Under the "cattle-coal pact",[74] the British set up a central authority for the purchase of cattle, under John Maynard Keynes.[75] The prices set before the war were attractive. As the war progressed, open market prices rose dramatically.[76][77] Cattle from Northern Ireland fetched a better price, so smuggling, as practised in the trade war, resumed. [note 18] In answer to the demand for food in World War II, the area under plough increased from 1,492,000 acres (603,790 ha) in 1939 to 2,567,000 acres (1,038,830 ha) in 1944.[66] Studies are inconclusive on how vital Irish food exports were to Britain,[79] due to the difficulties in accounting for the effect of smuggling,[80] the unreliability of statistics,[81] and wartime censorship.[82] While Ireland's food production was increasing, British food imports were falling; for example the UK imported 1,360,000 tons of food in August 1941, but only 674,000 tons in August 1942.[83]

Food consumption, per capita, in Calories[84]
Irish food consumption remained high in World War II
year Ireland Britain France Germany
1934/38 3,109 3,042 2,714 2,921
1946/47 3,059 2,854 2,424 1,980

Before and during the second world war, Ireland was a net food exporter and the Irish people enjoyed a high calorie diet.[84] (Nonetheless the poor experienced real deprivation). Food was donated to war-refugees in Spain.[85] The nation did need to import certain foods, such as fruits, tea and wheat. Nearly half of Ireland's wheat was imported from Canada.[86] Domestic food production relied on imported fertilizer [note 19] and imported animal feeding stuffs. In 1940, 74,000 tons[note 17] of fertilizer were imported, only 7,000 tons arrived in 1941. Similarly 5 million tons of animal feed were imported in 1940, falling to one million in 1941 and negligible quantities thereafter.[88]


Steam fishing trawler ST Leukos was sunk by gunfire from German submarine U-38 (1938), the crew of 11 were killed[89] - Pictured here in pre-war livery Oil by Kenneth King - National Maritime Museum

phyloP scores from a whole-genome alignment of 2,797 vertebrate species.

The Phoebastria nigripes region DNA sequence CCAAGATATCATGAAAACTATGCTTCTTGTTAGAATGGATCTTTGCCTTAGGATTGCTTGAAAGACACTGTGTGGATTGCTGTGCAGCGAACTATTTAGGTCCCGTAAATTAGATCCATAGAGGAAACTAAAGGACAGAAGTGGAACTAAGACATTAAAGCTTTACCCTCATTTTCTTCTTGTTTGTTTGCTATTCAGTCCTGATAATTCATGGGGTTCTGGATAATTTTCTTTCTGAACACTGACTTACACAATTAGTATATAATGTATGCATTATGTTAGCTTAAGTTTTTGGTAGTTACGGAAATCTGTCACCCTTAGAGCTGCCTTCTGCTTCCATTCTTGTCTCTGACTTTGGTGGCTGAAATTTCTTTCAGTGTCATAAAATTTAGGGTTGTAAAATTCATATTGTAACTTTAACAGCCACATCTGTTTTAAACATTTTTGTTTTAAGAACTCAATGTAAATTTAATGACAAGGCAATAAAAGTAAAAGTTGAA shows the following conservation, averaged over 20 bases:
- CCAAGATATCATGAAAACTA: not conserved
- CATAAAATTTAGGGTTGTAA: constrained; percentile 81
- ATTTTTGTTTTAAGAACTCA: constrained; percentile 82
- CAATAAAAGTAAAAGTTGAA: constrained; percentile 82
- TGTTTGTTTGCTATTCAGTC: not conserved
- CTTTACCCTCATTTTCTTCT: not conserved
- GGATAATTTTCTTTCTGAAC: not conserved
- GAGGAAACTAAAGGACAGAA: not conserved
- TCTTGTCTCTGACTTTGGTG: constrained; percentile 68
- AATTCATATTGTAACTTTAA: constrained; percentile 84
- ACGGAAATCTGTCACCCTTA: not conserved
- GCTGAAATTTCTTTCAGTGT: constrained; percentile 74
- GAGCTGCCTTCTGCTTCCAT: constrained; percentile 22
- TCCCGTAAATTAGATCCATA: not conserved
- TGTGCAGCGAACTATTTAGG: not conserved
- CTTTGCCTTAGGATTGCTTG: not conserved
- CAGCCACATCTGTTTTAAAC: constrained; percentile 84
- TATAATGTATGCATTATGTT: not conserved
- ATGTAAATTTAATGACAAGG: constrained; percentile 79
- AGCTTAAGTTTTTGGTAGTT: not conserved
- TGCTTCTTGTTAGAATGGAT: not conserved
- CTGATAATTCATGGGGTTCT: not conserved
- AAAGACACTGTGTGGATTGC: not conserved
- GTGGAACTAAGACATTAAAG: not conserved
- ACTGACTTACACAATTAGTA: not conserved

Although Ireland had a surplus of food, some foods were not grown in Ireland, as the climate was unsuitable. Only small plots of wheat were cultivated. A series of orders for compulsory tillage were enacted,[note 20] with the threat that those who did not put their fields to wheat would have their land confiscated.[91] In 1939, 235,000 acres (95,100 ha) of wheat were planted; by 1945 this had increased to 662,000 acres (267,900 ha).[92] Yet, a shortfall remained and imports were required.Clashes between smugglers and Customs were commonplace. In 1940 the infamous "Battle of Dowra" took place on the border of Leitrim and Fermanagh. Revenue crews from Blacklion and Glenfarne intercepted over one hundred men with donkey loads of smuggled flour. Unwilling to part with their bounty, the smugglers used cudgels, boots, stones and fists in the ensuing struggle. Most of the flour was destroyed in the fray and some Revenue people were injured.[93]

Early in 1942, the Allies restricted wheat deliveries to Ireland. In return, the Irish threatened to withhold the export of Guinness beer.[94][95] To the great annoyance of David Gray, the United States Ambassador to Ireland,[note 21] Ireland received 30,000 tons of wheat.[96] Gray complained of a waste of "a vital necessity for what Americans regard at the best as a luxury and at worst a poison".[94]